In many cases, the absence of normal sperm is known to be a barrier to fertility, as for patients with a history of vasectomy. In other cases, a thorough evaluation may find that abnormalities exist in the quantity or proportion of normal sperm. The New Hope Center is pleased to offer individualized treatment plans to address these circumstances.
Surgical Sperm Extraction
Removal of sperm from the testicle can be accomplished by an experienced Urologist with specialized experience in male infertility. Under local anesthesia, a small incision is made in the scrotum and the testicle. Under magnification, sperm can be removed from the epididymis (microsurgical epididymal sperm aspiration, or MESA), or from the testicle itself (testicular sperm extraction, or TESE). These procedures are appropriate when vasectomy reversal is unsuccessful or not desired. In situations where there is no sperm on the semen analysis without a known blockage, surgical sperm extraction may be attempted as well. In cases of inability to ejaculate (such as in spinal cord injury), surgical extraction of sperm is a viable alternative.
Donor sperm may be utilized by couples for numerous reasons including severe male factor infertility, a male partner with significant genetic conditions, single female and lesbian couples, or as a back-up if the male partner's sperm has previously been unsuccessful with fertilization. The New Hope Center works with numerous accredited spermbanks or cryobanks, which allows our patients the broadest possible range of potential donors. Two companies our patients frequently select are Fairfax Cryobank (http://www.fairfaxcryobank.com) and California Cryobank (http://www.cryobank.com)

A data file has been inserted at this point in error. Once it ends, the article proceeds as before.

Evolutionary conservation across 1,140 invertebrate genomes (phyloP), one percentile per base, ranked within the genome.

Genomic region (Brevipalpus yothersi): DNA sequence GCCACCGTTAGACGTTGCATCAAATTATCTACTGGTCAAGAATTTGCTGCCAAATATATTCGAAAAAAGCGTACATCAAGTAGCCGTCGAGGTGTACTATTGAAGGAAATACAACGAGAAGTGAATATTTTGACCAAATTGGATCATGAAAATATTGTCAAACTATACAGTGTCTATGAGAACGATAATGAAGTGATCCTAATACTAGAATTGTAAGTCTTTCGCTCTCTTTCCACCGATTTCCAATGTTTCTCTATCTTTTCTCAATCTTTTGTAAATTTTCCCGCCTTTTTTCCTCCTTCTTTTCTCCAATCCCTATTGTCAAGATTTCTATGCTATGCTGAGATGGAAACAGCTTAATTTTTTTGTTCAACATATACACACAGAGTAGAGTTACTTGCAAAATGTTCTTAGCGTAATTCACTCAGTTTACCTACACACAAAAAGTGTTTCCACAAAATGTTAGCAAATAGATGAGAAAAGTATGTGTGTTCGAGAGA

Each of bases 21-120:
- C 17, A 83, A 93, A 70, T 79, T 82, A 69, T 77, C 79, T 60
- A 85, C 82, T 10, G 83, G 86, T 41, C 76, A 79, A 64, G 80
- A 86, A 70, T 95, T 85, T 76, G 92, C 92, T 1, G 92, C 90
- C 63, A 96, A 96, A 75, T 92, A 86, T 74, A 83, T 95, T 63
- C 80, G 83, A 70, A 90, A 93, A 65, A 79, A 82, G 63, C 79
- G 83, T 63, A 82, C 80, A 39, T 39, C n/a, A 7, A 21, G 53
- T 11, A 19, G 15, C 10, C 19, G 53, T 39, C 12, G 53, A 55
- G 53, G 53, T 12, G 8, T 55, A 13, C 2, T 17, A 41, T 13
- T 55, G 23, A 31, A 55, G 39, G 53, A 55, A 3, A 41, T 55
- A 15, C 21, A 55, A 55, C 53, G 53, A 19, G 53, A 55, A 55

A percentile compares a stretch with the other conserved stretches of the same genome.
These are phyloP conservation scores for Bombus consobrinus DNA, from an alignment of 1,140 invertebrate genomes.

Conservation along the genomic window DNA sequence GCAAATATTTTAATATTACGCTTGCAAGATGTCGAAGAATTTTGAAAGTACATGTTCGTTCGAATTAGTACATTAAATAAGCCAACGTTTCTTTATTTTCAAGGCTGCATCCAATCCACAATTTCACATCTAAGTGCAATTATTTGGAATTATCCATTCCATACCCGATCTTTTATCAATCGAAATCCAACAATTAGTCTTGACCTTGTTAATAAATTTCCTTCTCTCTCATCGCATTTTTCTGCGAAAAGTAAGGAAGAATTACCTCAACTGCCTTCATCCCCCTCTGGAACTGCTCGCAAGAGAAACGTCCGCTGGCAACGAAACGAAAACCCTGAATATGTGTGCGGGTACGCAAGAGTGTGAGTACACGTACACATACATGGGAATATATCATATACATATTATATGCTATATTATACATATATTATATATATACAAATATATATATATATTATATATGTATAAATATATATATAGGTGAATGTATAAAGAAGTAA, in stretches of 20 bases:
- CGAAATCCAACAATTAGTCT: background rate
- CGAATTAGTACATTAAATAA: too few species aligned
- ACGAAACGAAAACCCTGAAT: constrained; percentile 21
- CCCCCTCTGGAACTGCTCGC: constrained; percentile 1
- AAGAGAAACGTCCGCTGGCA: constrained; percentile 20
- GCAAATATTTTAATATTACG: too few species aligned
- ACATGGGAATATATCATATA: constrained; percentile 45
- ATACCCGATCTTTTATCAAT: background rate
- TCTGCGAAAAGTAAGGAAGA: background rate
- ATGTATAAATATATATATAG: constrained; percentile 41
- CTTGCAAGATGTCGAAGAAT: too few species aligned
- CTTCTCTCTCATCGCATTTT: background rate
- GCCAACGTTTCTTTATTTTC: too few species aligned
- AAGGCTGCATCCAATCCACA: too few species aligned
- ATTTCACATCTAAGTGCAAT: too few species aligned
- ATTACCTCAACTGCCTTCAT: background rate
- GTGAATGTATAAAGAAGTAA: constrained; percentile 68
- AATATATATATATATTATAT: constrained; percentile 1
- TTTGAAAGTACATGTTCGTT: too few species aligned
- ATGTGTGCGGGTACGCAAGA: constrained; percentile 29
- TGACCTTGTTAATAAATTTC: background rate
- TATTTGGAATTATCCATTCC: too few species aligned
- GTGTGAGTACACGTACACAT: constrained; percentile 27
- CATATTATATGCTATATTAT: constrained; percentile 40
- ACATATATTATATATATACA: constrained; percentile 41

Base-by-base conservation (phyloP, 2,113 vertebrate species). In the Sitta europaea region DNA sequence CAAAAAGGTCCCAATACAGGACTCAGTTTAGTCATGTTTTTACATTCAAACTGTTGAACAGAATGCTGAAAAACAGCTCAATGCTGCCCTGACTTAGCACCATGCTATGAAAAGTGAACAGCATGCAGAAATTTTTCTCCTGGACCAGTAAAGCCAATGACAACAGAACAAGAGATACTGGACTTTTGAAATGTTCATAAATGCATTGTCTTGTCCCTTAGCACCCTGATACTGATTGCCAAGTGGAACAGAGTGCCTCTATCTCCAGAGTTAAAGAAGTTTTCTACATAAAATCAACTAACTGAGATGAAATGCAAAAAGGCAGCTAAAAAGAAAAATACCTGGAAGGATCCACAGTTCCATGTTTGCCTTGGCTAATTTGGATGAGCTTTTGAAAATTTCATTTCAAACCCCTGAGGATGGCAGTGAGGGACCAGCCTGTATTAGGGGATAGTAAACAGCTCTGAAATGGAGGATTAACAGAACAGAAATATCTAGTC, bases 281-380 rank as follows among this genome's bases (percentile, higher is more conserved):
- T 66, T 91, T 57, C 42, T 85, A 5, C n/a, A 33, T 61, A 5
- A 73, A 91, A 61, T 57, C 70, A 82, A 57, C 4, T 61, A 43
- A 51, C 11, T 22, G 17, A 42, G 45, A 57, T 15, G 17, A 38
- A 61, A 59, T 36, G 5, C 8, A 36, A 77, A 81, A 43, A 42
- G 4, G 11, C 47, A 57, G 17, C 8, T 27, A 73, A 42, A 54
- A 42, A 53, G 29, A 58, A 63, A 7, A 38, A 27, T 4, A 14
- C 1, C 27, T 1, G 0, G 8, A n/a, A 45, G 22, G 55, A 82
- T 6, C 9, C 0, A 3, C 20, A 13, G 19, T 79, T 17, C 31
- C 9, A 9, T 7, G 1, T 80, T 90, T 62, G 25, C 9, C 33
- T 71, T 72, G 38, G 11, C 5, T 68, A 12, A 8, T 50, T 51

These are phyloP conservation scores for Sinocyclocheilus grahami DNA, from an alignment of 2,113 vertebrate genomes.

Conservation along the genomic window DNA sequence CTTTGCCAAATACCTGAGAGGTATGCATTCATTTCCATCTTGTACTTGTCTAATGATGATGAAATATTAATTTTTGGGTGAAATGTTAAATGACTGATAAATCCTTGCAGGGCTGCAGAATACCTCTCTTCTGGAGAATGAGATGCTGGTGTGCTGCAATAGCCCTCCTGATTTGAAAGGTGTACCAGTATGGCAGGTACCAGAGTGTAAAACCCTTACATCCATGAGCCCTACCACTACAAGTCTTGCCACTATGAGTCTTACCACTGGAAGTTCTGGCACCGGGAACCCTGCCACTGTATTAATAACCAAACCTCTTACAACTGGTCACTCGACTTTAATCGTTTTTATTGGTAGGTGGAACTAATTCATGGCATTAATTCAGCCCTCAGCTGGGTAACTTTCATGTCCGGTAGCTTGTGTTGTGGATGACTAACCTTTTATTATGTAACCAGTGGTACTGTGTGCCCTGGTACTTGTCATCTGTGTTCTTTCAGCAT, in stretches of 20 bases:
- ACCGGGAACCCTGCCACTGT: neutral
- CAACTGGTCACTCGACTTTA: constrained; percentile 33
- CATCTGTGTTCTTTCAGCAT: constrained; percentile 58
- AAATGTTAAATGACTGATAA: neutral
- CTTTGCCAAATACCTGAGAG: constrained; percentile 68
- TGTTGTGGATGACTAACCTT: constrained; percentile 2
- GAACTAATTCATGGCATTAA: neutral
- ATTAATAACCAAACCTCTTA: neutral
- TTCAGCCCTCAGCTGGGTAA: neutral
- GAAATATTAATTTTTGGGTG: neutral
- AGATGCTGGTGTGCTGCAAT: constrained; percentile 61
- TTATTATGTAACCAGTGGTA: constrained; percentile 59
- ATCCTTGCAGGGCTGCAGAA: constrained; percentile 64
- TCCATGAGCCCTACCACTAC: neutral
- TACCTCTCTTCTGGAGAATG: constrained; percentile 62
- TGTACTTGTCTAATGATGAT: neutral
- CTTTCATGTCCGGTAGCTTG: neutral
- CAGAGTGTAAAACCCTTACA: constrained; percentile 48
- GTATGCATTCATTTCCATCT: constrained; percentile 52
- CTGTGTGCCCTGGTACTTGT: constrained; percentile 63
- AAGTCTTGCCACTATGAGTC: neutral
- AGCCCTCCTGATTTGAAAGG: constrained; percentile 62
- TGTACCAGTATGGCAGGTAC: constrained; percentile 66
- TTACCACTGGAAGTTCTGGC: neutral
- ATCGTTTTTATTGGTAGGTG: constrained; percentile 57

As sperm problems affect around 40% of couples with infertility, it is important to do a semen analysis to identify any issues. After 2-5 days of abstinence, the male partner can provide a semen sample collected through masturbation into a sterile cup. This can be done at home if the couple lives within 30 minutes of the clinic. Alternatively, a collection room can be available. Usually collection is done via masturbation; however, a 'collection condom' can be used to collect sperm during intercourse. The semen analysis will give information about sperm numbers, the percentage of sperm moving, and the percentage of sperm that look 'normal' in shape. Certain treatments are not successful with low numbers of moving sperm, so this is important information for your fertility specialist to have.
The above tests are commonly done for couples having problems with fertility. Your doctor will let you know if there are further tests to consider for your specific situation. After basic testing, the next step will typically be a consult visit with your doctor to determine the best approach to get you closer to your goal of growing your family!
The Episona sperm test is an advanced assessment to identify the risk of infertility associated with sperm DNA. Included in this test is a list of which genes had abnormalities (if any) so that your physician can better approach your treatment. This test helps to make informed decisions on how time and money is spent in reproductive treatments and how sperm DNA will impact your chances of success.